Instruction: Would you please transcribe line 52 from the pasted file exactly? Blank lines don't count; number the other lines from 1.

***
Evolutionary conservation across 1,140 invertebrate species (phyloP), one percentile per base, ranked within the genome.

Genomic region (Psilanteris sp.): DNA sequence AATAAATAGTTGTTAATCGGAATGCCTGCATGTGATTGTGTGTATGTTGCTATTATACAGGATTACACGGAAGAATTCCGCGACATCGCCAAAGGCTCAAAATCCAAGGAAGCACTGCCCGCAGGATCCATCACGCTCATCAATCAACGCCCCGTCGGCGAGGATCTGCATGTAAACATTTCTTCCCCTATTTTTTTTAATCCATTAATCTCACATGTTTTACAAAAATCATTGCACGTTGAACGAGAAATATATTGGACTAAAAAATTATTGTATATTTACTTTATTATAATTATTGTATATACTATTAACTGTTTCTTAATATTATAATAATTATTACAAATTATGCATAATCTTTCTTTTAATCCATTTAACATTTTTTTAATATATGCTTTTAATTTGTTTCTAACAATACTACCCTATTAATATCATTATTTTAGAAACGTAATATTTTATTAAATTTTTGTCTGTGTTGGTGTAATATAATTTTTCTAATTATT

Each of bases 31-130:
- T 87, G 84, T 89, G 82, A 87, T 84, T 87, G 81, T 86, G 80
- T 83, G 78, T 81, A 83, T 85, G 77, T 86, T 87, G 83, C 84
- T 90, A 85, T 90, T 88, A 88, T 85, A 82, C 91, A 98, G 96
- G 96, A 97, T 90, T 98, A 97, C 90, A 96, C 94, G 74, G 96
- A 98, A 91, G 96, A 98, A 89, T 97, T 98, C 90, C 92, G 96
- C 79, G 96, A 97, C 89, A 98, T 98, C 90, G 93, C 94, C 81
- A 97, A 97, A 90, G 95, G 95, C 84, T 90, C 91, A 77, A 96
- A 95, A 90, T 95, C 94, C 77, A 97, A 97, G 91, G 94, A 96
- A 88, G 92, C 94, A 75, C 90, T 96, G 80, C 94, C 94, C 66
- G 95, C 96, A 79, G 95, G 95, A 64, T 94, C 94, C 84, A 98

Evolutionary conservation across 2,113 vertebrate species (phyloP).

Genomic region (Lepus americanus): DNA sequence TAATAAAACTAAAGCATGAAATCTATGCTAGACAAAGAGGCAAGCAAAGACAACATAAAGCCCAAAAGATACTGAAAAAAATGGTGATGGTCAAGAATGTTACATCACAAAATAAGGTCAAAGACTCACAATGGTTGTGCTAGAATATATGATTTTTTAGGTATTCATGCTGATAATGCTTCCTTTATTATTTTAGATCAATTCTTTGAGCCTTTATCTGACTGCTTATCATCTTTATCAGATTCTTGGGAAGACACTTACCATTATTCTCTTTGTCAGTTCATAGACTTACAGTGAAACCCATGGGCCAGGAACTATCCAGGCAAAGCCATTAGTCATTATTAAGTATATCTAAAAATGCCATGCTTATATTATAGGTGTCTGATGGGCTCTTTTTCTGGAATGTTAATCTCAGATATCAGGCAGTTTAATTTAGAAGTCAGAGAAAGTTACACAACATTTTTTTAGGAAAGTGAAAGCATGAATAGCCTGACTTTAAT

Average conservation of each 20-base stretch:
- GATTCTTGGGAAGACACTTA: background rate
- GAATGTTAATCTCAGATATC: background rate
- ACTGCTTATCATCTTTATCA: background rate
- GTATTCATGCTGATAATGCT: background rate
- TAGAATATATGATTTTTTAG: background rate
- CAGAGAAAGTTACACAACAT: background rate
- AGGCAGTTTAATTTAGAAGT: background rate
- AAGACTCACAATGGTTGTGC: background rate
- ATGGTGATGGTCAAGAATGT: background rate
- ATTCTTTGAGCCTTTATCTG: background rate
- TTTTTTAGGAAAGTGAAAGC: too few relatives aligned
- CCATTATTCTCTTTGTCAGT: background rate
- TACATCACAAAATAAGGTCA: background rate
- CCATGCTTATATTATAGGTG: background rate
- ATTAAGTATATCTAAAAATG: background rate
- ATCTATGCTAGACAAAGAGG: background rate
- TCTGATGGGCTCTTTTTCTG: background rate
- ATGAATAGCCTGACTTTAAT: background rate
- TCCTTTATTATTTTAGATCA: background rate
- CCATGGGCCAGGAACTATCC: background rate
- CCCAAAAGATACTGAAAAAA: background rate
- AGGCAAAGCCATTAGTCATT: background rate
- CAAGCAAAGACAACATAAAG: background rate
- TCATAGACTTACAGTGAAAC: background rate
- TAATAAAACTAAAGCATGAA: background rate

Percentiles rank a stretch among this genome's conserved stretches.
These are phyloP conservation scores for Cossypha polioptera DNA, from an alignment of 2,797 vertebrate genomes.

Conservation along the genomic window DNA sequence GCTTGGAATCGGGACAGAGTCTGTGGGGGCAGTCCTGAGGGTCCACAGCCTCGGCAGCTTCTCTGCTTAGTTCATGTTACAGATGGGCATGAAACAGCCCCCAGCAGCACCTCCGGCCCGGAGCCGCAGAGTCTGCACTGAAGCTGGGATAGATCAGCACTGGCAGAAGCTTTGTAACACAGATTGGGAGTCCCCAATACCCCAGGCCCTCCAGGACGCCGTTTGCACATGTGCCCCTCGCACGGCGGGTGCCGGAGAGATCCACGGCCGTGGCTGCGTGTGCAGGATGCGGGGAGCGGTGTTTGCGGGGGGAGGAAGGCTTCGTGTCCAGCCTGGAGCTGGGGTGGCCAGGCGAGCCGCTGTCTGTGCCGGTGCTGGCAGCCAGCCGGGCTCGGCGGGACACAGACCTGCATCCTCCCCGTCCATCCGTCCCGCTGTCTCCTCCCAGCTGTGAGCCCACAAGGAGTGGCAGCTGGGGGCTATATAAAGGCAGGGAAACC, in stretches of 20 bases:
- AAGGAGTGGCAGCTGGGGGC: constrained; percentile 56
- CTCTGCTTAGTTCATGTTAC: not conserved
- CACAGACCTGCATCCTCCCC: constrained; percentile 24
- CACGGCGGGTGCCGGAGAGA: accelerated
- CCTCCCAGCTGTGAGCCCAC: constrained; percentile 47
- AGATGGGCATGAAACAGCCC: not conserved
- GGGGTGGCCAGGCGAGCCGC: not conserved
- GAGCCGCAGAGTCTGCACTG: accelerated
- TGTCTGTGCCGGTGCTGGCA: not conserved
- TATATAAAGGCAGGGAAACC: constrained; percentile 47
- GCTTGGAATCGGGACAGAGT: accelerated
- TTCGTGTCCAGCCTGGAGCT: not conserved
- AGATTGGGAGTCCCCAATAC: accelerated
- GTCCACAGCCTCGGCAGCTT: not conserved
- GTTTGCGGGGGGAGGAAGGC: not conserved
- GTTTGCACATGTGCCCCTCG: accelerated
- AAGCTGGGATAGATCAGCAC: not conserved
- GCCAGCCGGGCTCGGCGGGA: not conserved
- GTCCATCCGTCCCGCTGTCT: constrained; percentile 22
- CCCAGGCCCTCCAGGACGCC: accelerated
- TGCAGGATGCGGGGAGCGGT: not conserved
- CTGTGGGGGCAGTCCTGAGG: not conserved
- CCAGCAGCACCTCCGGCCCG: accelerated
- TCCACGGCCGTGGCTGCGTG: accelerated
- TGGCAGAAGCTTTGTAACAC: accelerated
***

- GAGCCGCAGAGTCTGCACTG: accelerated